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Global Go To Think Tank Index (GGTTI) 2020 launched                    111,75 Think Tanks across the world ranked in different categories.                SDPI is ranked 90th among “Top Think Tanks Worldwide (non-US)”.           SDPI stands 11th among Top Think Tanks in South & South East Asia & the Pacific (excluding India).            SDPI notches 33rd position in “Best New Idea or Paradigm Developed by A Think Tank” category.                SDPI remains 42nd in “Best Quality Assurance and Integrity Policies and Procedure” category.              SDPI stands 49th in “Think Tank to Watch in 2020”.            SDPI gets 52nd position among “Best Independent Think Tanks”.                           SDPI becomes 63rd in “Best Advocacy Campaign” category.                   SDPI secures 60th position in “Best Institutional Collaboration Involving Two or More Think Tanks” category.                       SDPI obtains 64th position in “Best Use of Media (Print & Electronic)” category.               SDPI gains 66th position in “Top Environment Policy Tink Tanks” category.                SDPI achieves 76th position in “Think Tanks With Best External Relations/Public Engagement Program” category.                    SDPI notches 99th position in “Top Social Policy Think Tanks”.            SDPI wins 140th position among “Top Domestic Economic Policy Think Tanks”.               SDPI is placed among special non-ranked category of Think Tanks – “Best Policy and Institutional Response to COVID-19”.                                            Owing to COVID-19 outbreak, SDPI staff is working from home from 9am to 5pm five days a week. All our staff members are available on phone, email and/or any other digital/electronic modes of communication during our usual official hours. You can also find all our work related to COVID-19 in orange entries in our publications section below.    The Sustainable Development Policy Institute (SDPI) is pleased to announce its Twenty-third Sustainable Development Conference (SDC) from 14 – 17 December 2020 in Islamabad, Pakistan. The overarching theme of this year’s Conference is Sustainable Development in the Times of COVID-19. Read more…       FOOD SECIRITY DASHBOARD: On 4th Nov, SDPI has shared the first prototype of Food Security Dashboard with Dr Moeed Yousaf, the Special Assistant to Prime Minister on  National Security and Economic Outreach in the presence of stakeholders, including Ministry of National Food Security and Research. Provincial and district authorities attended the event in person or through zoom. The dashboard will help the government monitor and regulate the supply chain of essential food commodities.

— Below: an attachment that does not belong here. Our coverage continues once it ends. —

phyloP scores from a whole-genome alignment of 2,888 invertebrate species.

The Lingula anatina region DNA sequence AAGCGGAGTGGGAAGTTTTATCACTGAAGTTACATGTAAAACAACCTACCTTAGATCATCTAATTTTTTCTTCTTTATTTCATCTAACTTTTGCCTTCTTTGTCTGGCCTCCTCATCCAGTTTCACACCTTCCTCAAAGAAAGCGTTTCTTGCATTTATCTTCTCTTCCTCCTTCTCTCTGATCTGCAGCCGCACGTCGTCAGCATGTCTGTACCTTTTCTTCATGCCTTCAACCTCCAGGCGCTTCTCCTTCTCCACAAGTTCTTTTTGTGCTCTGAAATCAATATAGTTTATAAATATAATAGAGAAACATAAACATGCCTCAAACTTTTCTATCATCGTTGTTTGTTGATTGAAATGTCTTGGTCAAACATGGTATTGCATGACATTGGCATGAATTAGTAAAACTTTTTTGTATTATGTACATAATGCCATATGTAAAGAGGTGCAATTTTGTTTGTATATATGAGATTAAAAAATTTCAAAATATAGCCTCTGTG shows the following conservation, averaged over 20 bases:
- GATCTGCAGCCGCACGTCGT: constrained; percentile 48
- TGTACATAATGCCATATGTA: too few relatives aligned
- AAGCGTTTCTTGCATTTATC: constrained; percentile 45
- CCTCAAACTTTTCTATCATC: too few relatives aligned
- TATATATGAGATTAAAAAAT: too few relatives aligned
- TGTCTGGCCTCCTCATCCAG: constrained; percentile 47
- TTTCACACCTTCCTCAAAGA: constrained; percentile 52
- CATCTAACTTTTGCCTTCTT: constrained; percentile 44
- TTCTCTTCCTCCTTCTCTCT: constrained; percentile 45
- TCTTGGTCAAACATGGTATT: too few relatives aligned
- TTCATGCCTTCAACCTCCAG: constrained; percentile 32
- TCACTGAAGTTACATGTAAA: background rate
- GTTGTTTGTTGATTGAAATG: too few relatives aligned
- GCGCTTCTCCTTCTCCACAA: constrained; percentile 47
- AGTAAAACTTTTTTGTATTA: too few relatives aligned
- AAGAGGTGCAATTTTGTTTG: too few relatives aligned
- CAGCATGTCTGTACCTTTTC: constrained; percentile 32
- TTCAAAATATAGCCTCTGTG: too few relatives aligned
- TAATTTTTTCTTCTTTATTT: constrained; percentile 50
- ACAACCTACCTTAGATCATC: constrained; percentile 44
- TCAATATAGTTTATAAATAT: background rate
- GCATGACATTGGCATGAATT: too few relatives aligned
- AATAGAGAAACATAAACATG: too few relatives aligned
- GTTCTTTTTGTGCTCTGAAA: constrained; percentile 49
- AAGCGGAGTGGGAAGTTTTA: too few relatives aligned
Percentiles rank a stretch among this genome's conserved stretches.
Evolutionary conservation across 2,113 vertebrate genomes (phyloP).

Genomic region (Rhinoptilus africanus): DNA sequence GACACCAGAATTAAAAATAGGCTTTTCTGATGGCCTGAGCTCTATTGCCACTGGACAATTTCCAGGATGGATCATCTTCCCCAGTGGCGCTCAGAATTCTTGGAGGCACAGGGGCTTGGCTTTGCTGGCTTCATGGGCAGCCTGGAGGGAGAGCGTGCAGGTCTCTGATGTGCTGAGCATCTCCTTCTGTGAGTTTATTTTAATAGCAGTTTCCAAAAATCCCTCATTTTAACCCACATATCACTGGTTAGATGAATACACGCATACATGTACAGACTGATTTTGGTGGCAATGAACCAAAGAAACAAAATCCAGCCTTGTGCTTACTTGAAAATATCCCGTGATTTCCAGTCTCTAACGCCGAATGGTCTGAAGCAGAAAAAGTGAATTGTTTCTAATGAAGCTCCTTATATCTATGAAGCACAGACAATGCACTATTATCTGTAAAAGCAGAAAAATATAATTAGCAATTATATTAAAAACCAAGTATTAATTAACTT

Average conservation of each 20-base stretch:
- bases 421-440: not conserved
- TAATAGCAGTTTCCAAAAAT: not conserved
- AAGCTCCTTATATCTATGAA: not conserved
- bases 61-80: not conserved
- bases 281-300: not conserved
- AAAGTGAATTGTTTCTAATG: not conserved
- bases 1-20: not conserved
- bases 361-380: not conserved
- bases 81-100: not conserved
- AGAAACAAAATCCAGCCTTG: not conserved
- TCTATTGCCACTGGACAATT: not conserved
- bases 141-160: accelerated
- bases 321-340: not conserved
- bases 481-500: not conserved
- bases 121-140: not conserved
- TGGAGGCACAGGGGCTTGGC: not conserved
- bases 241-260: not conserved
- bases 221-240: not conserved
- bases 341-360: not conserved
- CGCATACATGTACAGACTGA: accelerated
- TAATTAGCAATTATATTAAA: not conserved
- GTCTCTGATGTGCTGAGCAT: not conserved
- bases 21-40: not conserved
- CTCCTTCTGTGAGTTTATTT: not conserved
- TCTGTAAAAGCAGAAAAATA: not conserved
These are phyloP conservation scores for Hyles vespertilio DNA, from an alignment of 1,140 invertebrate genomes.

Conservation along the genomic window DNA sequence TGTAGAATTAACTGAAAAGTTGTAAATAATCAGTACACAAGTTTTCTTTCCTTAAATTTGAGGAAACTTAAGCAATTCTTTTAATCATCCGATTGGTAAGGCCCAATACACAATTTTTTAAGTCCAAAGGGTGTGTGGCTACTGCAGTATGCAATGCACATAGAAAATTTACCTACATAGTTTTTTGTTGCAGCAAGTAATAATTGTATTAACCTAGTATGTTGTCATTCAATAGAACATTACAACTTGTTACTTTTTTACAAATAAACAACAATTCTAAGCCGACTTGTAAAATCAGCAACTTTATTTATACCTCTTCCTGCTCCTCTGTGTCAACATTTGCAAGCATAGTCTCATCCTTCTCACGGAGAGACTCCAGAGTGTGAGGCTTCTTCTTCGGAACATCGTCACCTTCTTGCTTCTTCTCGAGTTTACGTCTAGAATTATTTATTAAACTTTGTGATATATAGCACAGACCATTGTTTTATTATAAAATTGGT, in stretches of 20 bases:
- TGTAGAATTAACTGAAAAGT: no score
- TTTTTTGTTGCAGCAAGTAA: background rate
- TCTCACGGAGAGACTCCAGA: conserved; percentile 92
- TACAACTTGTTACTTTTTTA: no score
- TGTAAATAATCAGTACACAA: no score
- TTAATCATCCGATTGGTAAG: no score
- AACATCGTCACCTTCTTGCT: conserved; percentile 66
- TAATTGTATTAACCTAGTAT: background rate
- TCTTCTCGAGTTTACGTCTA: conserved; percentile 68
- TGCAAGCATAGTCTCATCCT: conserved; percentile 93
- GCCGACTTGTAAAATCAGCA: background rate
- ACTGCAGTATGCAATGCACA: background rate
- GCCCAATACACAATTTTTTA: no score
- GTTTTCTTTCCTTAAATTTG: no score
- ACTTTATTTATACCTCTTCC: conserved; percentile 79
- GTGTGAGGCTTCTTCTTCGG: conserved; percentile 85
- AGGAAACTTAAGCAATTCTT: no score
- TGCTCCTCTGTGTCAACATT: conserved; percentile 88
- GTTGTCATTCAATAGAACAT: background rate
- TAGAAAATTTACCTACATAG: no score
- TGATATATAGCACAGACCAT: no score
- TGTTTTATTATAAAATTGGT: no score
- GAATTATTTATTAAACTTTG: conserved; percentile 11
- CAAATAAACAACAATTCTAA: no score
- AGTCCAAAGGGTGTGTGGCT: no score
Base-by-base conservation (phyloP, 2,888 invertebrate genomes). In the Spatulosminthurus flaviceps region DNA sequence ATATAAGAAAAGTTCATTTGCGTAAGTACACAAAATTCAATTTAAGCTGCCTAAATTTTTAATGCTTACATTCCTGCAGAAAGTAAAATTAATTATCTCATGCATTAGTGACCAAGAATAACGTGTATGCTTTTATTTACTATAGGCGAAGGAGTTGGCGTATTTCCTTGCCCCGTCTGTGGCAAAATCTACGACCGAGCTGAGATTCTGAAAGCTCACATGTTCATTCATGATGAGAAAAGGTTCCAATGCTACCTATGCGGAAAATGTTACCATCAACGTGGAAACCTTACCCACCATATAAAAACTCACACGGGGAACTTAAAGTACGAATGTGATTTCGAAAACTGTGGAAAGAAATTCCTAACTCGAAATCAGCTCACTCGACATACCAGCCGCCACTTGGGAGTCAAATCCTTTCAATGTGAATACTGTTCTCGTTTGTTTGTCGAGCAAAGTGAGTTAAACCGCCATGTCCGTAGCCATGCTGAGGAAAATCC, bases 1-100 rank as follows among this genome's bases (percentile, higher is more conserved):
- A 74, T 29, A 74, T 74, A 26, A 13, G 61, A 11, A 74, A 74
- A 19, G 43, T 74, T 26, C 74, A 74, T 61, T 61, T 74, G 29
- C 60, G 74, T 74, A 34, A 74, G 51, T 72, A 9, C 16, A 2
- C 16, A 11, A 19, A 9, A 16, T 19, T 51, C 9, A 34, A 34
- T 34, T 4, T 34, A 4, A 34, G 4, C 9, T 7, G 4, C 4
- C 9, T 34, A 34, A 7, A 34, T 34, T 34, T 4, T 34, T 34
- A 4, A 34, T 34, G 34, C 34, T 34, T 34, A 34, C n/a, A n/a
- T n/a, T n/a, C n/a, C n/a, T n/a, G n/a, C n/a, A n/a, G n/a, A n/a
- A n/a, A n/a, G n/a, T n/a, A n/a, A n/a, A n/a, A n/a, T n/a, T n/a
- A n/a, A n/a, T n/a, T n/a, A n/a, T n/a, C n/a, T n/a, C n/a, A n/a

The Apparel Sector